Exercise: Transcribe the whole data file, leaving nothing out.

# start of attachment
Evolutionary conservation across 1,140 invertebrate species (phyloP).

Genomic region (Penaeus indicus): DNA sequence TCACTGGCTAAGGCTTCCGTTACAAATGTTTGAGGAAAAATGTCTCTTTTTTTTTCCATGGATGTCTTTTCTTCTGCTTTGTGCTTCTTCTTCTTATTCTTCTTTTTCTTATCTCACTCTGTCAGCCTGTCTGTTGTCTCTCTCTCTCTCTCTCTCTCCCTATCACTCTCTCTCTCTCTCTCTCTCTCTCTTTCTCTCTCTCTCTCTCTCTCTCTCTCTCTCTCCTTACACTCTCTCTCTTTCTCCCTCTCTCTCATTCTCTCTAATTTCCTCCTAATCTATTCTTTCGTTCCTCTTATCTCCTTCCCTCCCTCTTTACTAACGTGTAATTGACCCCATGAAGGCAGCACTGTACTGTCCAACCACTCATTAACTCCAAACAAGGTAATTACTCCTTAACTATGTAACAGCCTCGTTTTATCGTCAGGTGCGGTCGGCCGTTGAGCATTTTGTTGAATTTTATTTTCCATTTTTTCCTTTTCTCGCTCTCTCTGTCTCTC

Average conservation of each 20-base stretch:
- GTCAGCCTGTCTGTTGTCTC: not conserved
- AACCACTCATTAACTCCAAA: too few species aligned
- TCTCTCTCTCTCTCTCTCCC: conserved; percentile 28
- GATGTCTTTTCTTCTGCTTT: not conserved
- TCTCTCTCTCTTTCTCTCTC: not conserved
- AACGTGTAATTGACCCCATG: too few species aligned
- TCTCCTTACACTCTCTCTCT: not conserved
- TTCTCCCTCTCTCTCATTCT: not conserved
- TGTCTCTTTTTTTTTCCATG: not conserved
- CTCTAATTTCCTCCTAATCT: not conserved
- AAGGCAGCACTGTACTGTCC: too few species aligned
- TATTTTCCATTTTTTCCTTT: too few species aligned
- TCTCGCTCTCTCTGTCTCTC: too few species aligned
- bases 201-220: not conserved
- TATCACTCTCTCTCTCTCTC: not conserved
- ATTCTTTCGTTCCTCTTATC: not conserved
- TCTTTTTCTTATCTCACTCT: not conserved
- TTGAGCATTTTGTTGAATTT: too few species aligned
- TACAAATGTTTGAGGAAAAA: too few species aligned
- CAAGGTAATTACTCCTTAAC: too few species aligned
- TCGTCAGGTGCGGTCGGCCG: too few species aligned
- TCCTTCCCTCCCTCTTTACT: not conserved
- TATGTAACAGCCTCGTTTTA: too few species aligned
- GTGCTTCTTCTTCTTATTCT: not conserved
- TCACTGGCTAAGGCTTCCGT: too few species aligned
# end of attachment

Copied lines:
Evolutionary conservation across 1,140 invertebrate species (phyloP).

Genomic region (Penaeus indicus): DNA sequence TCACTGGCTAAGGCTTCCGTTACAAATGTTTGAGGAAAAATGTCTCTTTTTTTTTCCATGGATGTCTTTTCTTCTGCTTTGTGCTTCTTCTTCTTATTCTTCTTTTTCTTATCTCACTCTGTCAGCCTGTCTGTTGTCTCTCTCTCTCTCTCTCTCTCCCTATCACTCTCTCTCTCTCTCTCTCTCTCTCTTTCTCTCTCTCTCTCTCTCTCTCTCTCTCTCTCCTTACACTCTCTCTCTTTCTCCCTCTCTCTCATTCTCTCTAATTTCCTCCTAATCTATTCTTTCGTTCCTCTTATCTCCTTCCCTCCCTCTTTACTAACGTGTAATTGACCCCATGAAGGCAGCACTGTACTGTCCAACCACTCATTAACTCCAAACAAGGTAATTACTCCTTAACTATGTAACAGCCTCGTTTTATCGTCAGGTGCGGTCGGCCGTTGAGCATTTTGTTGAATTTTATTTTCCATTTTTTCCTTTTCTCGCTCTCTCTGTCTCTC

Average conservation of each 20-base stretch:
- GTCAGCCTGTCTGTTGTCTC: not conserved
- AACCACTCATTAACTCCAAA: too few species aligned
- TCTCTCTCTCTCTCTCTCCC: conserved; percentile 28
- GATGTCTTTTCTTCTGCTTT: not conserved
- TCTCTCTCTCTTTCTCTCTC: not conserved
- AACGTGTAATTGACCCCATG: too few species aligned
- TCTCCTTACACTCTCTCTCT: not conserved
- TTCTCCCTCTCTCTCATTCT: not conserved
- TGTCTCTTTTTTTTTCCATG: not conserved
- CTCTAATTTCCTCCTAATCT: not conserved
- AAGGCAGCACTGTACTGTCC: too few species aligned
- TATTTTCCATTTTTTCCTTT: too few species aligned
- TCTCGCTCTCTCTGTCTCTC: too few species aligned
- bases 201-220: not conserved
- TATCACTCTCTCTCTCTCTC: not conserved
- ATTCTTTCGTTCCTCTTATC: not conserved
- TCTTTTTCTTATCTCACTCT: not conserved
- TTGAGCATTTTGTTGAATTT: too few species aligned
- TACAAATGTTTGAGGAAAAA: too few species aligned
- CAAGGTAATTACTCCTTAAC: too few species aligned
- TCGTCAGGTGCGGTCGGCCG: too few species aligned
- TCCTTCCCTCCCTCTTTACT: not conserved
- TATGTAACAGCCTCGTTTTA: too few species aligned
- GTGCTTCTTCTTCTTATTCT: not conserved
- TCACTGGCTAAGGCTTCCGT: too few species aligned